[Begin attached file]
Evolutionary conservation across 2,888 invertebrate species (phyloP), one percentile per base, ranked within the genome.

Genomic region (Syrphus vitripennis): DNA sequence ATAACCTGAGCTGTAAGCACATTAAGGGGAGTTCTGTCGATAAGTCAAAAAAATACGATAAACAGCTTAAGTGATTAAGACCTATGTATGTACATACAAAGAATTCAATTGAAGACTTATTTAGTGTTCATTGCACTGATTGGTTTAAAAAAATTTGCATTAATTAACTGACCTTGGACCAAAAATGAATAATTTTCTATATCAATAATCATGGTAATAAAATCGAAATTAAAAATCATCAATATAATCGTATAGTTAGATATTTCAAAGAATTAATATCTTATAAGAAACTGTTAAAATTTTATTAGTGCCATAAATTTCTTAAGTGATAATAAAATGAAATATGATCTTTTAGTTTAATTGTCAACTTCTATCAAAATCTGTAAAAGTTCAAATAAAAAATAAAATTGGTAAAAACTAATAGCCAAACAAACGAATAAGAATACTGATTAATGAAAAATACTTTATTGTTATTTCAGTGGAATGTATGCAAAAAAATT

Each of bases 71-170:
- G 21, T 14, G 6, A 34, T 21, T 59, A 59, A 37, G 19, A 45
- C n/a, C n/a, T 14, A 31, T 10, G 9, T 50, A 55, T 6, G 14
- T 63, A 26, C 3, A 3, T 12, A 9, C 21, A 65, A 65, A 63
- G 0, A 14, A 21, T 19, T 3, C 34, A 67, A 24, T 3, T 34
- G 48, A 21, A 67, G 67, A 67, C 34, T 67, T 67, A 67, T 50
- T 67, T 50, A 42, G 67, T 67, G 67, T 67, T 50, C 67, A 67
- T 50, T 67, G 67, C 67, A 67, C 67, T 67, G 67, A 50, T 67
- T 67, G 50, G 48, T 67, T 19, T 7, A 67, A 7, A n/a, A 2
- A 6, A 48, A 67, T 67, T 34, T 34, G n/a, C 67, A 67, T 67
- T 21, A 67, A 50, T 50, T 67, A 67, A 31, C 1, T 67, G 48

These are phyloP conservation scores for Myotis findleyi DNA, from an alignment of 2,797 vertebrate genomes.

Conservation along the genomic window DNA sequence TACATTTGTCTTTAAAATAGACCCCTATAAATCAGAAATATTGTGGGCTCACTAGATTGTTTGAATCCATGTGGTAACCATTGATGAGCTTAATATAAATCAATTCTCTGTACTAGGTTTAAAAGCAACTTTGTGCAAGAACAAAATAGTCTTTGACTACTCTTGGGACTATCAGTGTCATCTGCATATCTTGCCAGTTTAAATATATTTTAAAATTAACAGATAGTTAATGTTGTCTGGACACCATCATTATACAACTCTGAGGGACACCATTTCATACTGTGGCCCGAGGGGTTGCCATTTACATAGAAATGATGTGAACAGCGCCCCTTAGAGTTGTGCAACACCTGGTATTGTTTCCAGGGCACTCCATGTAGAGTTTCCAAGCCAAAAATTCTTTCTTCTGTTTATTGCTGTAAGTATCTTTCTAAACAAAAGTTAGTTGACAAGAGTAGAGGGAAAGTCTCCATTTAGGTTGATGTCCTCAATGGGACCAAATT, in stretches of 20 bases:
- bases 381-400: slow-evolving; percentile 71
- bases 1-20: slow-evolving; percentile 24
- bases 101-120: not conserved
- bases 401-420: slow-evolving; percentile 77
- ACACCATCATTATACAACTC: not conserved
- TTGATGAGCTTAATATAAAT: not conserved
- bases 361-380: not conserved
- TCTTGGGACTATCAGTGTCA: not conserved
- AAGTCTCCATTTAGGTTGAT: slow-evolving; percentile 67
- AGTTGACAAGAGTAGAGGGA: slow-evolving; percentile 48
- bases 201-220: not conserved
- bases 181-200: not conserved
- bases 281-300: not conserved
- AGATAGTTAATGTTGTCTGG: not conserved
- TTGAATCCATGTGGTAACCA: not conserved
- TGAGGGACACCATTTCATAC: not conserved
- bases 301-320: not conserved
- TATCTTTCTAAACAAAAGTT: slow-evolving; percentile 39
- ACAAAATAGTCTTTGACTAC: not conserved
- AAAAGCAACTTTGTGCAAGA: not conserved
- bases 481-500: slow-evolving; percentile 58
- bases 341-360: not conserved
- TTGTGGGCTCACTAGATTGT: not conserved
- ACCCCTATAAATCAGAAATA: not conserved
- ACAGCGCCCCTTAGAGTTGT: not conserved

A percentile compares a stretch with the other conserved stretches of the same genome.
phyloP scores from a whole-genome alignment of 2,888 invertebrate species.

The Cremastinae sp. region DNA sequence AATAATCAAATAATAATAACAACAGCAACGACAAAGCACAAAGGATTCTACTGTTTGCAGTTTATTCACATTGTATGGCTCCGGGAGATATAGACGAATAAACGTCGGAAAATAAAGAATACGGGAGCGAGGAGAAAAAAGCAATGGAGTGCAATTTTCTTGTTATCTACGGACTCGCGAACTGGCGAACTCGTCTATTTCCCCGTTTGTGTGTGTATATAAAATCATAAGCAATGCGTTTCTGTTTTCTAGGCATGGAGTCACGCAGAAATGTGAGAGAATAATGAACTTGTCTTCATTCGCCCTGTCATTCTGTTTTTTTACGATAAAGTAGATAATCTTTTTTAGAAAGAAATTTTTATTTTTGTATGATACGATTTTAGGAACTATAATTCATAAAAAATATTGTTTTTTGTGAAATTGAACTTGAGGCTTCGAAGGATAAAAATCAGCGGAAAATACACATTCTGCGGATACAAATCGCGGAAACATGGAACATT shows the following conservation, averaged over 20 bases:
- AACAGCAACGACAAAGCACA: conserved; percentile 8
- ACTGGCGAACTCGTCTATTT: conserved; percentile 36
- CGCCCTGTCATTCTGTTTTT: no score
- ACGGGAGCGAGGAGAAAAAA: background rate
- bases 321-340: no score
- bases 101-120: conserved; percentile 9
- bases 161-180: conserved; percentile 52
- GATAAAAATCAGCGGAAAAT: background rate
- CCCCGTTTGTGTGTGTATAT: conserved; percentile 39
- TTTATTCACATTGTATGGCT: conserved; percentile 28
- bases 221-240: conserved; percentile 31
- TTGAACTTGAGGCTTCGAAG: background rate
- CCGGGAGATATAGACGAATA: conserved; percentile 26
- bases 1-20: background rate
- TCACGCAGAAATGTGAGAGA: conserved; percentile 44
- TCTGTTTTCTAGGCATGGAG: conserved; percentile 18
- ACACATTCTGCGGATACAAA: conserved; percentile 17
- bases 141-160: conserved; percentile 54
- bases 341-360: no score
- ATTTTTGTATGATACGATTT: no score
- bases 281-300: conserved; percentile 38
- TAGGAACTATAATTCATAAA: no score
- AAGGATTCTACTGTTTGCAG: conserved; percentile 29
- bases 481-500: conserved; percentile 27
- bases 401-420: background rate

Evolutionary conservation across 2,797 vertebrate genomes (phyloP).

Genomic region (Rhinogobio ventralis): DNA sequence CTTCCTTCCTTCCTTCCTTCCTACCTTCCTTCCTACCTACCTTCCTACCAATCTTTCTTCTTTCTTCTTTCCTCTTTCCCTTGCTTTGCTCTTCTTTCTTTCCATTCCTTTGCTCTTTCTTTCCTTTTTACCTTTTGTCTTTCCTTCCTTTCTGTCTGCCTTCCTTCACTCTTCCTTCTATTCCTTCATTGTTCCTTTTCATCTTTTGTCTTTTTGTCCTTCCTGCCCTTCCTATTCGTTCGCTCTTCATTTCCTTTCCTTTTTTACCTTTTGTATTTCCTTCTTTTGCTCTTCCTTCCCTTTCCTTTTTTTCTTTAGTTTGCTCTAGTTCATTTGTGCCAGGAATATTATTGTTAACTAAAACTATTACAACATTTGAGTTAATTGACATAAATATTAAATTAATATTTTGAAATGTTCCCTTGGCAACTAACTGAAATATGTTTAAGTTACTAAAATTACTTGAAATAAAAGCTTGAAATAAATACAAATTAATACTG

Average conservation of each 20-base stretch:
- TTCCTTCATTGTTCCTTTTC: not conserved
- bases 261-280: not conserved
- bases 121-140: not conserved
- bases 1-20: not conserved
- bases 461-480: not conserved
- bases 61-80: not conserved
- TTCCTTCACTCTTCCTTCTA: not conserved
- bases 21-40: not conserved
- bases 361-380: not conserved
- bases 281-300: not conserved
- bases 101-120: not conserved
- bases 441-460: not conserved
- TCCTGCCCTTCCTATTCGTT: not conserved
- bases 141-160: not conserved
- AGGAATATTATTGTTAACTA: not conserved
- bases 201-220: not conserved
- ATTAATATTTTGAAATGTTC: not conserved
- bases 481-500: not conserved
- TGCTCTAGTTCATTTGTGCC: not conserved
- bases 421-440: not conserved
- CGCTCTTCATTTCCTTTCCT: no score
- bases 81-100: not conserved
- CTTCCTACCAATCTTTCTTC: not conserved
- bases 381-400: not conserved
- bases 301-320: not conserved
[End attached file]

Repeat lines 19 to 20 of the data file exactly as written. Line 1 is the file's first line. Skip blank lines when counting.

- bases 401-420: slow-evolving; percentile 77
- ACACCATCATTATACAACTC: not conserved